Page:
The active ingredient in an over-the-counter skin cream may slow or stop the effects of Parkinson's disease on brain cells, scientists have found.
Scientists are now testing the drug, called kinetin, in animal models of Parkinson's.
"Kinetin is a great molecule to pursue because it's already sold in drugstores as a topical anti-wrinkle cream," said Howard Hughes Medical Institute (HHMI) investigator Kevan Shokat of the University of California, San Francisco.
"So it's a drug we know has been in people and is safe," Shokat said.
Parkinson's disease is a degenerative disease that causes the death of neurons in the brain. Initially, the disease affects one's movement and causes tremors, difficulty walking, and slurred speech. Later stages of the disease can cause dementia and broader health problems.
In 2004, researchers studying an Italian family with a high prevalence of early-onset Parkinson's disease discovered mutations in a protein called PINK1 associated with the inherited form of the disease.
Since then, studies have shown that PINK1 normally wedges into the membrane of damaged mitochondria inside cells that causes another protein, Parkin, to be recruited to the mitochondria, which are organelles responsible for energy generation.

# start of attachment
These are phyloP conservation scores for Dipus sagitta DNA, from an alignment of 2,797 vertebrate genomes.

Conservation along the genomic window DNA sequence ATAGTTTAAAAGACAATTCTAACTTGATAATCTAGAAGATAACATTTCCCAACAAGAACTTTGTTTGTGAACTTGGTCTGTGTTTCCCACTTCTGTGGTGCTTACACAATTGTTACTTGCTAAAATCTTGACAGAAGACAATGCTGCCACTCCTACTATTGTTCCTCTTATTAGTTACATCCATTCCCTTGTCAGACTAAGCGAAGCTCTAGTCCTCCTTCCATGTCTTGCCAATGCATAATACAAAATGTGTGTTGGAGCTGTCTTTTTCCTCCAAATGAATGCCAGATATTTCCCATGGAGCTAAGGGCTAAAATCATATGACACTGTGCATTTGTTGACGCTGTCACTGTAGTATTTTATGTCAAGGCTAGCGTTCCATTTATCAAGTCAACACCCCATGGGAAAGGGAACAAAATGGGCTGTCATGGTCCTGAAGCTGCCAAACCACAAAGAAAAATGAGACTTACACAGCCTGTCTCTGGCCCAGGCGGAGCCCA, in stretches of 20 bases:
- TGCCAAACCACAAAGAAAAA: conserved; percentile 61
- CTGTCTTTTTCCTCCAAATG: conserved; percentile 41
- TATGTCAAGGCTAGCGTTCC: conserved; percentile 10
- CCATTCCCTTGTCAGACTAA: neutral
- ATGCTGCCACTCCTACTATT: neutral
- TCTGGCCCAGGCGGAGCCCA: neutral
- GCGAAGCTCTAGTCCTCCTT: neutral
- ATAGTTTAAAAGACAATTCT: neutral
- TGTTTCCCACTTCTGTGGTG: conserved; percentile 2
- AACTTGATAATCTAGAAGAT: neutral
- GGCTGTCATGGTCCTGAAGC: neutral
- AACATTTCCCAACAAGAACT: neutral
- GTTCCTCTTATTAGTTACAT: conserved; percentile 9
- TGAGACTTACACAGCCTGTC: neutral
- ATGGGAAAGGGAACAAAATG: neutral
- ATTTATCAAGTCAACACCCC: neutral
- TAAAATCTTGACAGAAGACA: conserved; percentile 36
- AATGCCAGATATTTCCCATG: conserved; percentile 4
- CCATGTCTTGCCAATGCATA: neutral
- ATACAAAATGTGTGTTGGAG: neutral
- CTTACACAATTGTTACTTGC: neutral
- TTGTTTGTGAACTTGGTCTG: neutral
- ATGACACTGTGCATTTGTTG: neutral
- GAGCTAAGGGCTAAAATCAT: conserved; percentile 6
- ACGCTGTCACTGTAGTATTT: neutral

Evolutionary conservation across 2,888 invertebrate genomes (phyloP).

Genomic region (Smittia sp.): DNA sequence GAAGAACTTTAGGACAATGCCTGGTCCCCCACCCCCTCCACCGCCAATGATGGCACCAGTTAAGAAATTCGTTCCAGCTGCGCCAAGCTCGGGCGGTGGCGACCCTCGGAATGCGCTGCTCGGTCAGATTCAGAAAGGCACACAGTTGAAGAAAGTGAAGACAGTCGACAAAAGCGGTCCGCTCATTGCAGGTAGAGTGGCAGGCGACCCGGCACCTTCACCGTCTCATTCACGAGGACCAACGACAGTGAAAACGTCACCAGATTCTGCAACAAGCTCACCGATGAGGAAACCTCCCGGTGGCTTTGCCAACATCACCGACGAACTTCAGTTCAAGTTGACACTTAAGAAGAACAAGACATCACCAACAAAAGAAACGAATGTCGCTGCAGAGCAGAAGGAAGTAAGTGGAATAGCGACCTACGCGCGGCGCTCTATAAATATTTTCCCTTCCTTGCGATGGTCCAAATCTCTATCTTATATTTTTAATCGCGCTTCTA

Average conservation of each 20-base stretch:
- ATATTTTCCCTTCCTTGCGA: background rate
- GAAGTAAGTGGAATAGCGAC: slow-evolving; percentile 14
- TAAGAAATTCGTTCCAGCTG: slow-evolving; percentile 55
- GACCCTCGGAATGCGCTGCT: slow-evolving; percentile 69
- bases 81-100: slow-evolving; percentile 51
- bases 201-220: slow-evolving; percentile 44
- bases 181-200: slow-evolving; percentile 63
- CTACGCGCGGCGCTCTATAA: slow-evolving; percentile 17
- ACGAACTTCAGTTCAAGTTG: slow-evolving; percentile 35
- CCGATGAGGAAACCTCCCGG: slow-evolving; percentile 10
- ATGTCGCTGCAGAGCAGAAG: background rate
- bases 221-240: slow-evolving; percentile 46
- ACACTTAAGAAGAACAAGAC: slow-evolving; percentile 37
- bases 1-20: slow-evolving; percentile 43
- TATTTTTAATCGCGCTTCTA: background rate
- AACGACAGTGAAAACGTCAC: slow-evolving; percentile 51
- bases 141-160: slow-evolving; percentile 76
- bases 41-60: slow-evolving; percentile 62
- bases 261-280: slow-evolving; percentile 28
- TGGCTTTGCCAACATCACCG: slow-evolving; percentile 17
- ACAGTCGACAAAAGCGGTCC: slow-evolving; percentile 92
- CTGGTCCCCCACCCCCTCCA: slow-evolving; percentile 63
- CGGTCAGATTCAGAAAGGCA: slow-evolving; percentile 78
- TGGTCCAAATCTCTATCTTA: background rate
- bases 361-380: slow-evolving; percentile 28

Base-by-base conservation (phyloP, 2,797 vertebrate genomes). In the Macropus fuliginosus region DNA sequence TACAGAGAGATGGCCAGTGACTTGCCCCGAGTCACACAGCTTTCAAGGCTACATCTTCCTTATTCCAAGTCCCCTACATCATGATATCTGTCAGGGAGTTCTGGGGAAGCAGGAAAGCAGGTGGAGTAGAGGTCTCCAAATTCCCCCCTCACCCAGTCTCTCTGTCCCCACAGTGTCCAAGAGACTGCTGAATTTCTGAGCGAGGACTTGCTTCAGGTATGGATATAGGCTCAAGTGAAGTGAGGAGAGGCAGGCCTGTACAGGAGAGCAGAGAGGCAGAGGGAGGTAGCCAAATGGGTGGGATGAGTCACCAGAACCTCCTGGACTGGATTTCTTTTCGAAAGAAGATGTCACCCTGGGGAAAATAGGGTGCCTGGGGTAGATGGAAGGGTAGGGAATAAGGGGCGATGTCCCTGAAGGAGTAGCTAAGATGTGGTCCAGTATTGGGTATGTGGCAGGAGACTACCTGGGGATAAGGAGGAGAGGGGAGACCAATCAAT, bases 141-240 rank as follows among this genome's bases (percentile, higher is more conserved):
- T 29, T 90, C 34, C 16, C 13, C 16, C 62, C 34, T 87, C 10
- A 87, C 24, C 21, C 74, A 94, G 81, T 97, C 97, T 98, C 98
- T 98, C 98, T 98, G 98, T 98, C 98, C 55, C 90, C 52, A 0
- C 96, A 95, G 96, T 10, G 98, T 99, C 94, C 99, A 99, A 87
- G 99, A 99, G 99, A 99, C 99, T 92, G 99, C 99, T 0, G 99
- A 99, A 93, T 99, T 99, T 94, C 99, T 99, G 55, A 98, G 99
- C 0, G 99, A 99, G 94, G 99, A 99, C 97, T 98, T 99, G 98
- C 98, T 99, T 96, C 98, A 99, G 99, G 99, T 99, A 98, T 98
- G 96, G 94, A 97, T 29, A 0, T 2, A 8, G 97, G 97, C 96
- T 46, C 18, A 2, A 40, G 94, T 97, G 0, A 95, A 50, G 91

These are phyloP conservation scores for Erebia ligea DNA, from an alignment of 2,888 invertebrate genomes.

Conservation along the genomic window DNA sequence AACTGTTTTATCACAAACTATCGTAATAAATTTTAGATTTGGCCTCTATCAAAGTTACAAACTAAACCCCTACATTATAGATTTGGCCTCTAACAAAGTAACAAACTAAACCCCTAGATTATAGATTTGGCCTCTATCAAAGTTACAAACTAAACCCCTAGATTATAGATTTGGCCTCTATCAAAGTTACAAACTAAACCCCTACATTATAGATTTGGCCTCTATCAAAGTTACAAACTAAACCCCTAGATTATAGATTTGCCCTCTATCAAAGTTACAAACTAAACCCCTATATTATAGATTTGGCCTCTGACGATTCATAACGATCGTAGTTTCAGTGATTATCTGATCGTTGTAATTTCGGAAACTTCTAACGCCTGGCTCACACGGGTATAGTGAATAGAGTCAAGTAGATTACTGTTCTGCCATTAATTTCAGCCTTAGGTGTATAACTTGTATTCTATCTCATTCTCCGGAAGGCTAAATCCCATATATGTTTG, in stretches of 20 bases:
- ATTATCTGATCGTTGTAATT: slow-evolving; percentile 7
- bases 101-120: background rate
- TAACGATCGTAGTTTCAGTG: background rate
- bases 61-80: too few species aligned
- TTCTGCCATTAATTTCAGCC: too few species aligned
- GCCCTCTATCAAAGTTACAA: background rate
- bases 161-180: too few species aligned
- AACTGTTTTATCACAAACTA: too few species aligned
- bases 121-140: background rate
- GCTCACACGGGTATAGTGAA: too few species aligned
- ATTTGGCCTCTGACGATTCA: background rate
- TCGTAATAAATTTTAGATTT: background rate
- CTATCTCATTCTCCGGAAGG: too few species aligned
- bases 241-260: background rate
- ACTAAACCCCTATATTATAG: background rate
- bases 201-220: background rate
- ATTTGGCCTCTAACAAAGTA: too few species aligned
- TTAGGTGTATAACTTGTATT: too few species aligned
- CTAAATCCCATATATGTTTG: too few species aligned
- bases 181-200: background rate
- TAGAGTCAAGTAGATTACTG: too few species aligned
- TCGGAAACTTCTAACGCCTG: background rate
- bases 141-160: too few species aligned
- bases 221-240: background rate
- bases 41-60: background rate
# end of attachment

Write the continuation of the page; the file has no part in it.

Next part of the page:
Neurons require high levels of energy production, therefore when mitochondrial damage occurs, it can lead to neuronal death.
However, when Parkin is present on damaged mitochondria, studding the mitochondrial surface, the cell is able to survive the damage.
In people who inherit mutations in PINK1, however, Parkin is never recruited to the organelles, leading to more frequent neuronal death than usual.
Shokat and his colleagues wanted to develop a way to turn on or crank up PINK1 activity, therefore preventing an excess of cell death, in those with inherited Parkinson's disease.
Researchers began investigating how PINK1 binds to ATP, the energy molecule that normally turns it on. In one test, instead of adding ATP to the enzymes, they added different ATP analogues, versions of ATP with altered chemical groups that slightly change its shape.
Scientists typically must engineer new versions of proteins to be able to accept these analogs, since they don't fit into the typical ATP binding site.
However, one of the analogs - kinetin triphosphate, or KTP - turned on